Since September 11, 2001, any instance of violence we don’t like is called terrorism. This practice is manipulative, but it has become the 21st century’s propaganda weapon of choice. This unfortunate trend seems to have been started by the United States, but the technique has been adopted by friends and foes alike.
In Syria, for example, we viewed the insurgents, even when we didn’t like all of them, as revolutionaries or freedom-fighters. The Syrian government, however, repeated called the fighters terrorists. The U.S. government saw this charge as ridiculous, but it was merely reaping the rhetorical harvest of the propaganda seeds it had sown.
I write this now because some people in and out of government are calling the downing of a commercial airliner over Ukraine an act of terrorism. To begin with, the circumstances of the disaster are not yet clear, so the conclusion—any conclusion—is premature. More significantly, however, it is unlikely that anyone had a motive to bring down the plane. The most likely explanation is that Russians or pro-Russian rebels downed the aircraft with a Russian missile, having mistaken it for a Ukrainian military transport. That is, the incident is linkly collateral damage resulting from ongoing warfare.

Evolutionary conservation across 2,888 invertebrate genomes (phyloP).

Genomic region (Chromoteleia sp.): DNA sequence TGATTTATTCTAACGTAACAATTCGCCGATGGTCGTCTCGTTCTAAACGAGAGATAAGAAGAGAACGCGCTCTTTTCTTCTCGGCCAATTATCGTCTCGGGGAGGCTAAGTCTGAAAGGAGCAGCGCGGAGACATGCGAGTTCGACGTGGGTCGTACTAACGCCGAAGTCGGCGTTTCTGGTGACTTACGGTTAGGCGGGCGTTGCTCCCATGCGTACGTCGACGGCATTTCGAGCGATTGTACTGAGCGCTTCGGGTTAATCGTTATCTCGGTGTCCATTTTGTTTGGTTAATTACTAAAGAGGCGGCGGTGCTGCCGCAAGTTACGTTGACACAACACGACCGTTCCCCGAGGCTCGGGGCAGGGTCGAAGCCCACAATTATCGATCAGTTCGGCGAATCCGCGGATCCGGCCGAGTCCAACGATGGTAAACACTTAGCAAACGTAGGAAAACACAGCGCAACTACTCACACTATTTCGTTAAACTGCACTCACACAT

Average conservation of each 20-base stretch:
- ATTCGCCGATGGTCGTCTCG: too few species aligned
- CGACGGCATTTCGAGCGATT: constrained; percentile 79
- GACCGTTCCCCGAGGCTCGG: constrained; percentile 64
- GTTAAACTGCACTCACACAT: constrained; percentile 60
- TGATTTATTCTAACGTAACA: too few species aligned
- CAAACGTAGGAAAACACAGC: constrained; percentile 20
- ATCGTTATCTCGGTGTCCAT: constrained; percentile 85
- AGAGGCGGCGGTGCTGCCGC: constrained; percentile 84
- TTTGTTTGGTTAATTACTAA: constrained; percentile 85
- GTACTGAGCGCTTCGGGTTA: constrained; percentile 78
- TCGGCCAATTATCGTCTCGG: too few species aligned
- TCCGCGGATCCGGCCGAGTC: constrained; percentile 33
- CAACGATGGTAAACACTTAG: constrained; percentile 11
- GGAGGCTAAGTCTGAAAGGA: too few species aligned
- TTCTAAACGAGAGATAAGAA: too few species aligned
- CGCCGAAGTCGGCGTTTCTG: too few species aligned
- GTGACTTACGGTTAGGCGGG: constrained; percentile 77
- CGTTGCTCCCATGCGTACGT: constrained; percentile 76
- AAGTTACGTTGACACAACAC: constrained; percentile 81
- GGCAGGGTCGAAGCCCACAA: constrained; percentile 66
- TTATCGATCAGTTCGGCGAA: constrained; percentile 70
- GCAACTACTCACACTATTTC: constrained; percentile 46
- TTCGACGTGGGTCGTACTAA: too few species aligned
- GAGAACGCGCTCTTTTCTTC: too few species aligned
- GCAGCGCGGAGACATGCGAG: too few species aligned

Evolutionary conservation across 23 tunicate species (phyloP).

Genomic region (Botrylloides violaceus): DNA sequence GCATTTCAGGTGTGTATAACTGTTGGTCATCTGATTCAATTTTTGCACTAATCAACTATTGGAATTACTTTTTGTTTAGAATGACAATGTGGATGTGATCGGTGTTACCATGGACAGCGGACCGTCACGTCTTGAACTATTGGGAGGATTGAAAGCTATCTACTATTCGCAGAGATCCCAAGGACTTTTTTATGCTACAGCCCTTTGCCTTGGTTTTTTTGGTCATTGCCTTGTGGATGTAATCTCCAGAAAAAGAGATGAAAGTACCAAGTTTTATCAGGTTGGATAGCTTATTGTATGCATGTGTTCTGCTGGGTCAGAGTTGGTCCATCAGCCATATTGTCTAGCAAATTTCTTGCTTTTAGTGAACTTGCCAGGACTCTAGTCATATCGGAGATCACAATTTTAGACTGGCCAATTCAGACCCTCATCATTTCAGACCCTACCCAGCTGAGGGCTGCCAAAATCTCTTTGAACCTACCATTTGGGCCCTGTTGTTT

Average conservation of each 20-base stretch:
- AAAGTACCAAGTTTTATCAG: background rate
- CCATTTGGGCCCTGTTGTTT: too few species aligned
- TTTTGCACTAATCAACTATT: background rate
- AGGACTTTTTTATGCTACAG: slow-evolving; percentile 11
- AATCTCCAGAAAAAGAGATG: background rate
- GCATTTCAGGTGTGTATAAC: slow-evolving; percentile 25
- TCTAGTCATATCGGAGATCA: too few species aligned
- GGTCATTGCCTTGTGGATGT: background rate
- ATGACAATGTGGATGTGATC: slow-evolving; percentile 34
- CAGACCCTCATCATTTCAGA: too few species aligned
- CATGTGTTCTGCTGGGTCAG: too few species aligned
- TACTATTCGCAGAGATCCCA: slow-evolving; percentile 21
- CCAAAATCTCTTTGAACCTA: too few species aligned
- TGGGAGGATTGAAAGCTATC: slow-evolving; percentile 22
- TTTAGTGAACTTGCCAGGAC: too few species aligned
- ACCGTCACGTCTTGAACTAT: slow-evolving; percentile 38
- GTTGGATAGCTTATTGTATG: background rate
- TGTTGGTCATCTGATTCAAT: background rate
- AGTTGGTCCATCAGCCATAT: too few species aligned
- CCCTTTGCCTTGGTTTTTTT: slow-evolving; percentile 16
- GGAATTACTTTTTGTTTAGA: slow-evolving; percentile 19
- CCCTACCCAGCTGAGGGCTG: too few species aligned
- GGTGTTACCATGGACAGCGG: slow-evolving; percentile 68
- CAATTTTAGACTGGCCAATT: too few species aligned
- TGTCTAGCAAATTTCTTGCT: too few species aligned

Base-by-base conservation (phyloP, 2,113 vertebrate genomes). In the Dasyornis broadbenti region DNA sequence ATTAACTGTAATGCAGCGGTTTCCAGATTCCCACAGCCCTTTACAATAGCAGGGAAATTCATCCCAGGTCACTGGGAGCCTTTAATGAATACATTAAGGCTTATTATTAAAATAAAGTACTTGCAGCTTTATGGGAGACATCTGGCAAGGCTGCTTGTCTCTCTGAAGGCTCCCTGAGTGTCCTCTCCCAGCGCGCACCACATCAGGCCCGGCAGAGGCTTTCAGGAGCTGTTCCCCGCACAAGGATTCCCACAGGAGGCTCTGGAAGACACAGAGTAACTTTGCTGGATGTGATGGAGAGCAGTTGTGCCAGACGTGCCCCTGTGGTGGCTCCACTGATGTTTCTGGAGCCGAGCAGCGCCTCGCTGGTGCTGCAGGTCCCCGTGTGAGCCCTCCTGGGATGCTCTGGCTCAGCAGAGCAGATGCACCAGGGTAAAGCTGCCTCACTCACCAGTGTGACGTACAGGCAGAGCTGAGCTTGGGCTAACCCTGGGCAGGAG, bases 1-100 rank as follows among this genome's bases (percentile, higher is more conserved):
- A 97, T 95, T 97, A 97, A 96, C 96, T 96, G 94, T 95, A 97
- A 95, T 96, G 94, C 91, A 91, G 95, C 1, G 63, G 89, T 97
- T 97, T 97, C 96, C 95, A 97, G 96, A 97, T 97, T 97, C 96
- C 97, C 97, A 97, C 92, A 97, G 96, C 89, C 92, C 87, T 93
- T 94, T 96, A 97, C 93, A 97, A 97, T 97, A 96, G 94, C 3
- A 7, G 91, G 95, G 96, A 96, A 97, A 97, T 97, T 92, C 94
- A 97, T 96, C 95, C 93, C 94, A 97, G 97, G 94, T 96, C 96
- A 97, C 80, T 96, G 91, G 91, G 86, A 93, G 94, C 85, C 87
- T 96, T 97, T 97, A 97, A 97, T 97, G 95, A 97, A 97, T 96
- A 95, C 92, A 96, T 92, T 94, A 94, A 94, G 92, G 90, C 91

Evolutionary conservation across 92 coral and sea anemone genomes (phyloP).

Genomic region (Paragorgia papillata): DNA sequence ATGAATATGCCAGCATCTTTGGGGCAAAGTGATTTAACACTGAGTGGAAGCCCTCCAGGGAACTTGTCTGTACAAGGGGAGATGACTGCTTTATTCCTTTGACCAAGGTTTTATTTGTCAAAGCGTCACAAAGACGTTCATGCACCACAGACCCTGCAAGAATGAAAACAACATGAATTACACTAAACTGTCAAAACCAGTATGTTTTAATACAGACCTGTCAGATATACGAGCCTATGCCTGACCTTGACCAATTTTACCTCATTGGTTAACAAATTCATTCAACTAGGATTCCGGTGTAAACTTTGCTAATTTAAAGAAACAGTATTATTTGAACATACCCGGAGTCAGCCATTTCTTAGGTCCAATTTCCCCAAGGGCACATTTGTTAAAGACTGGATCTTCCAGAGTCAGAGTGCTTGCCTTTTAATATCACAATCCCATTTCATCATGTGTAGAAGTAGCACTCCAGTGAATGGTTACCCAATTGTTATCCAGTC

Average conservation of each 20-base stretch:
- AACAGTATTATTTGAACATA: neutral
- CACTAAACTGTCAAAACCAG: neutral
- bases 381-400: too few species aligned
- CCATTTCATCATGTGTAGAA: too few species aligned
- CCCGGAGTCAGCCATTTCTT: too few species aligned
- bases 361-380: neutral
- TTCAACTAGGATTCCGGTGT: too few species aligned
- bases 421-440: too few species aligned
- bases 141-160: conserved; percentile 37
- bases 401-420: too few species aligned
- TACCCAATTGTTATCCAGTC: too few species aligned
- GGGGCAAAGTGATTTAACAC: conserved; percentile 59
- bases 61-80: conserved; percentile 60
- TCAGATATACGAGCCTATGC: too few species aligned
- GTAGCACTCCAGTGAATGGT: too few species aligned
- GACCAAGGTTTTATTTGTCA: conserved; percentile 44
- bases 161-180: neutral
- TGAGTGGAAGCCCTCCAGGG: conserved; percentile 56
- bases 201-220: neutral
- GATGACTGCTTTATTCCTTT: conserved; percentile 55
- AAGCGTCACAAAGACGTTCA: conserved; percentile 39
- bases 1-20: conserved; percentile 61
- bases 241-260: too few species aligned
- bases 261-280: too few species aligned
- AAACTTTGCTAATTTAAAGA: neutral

“Terrorism” has become an epithet used without careful thinking and without integrity. It’s time to become more careful in our use of the term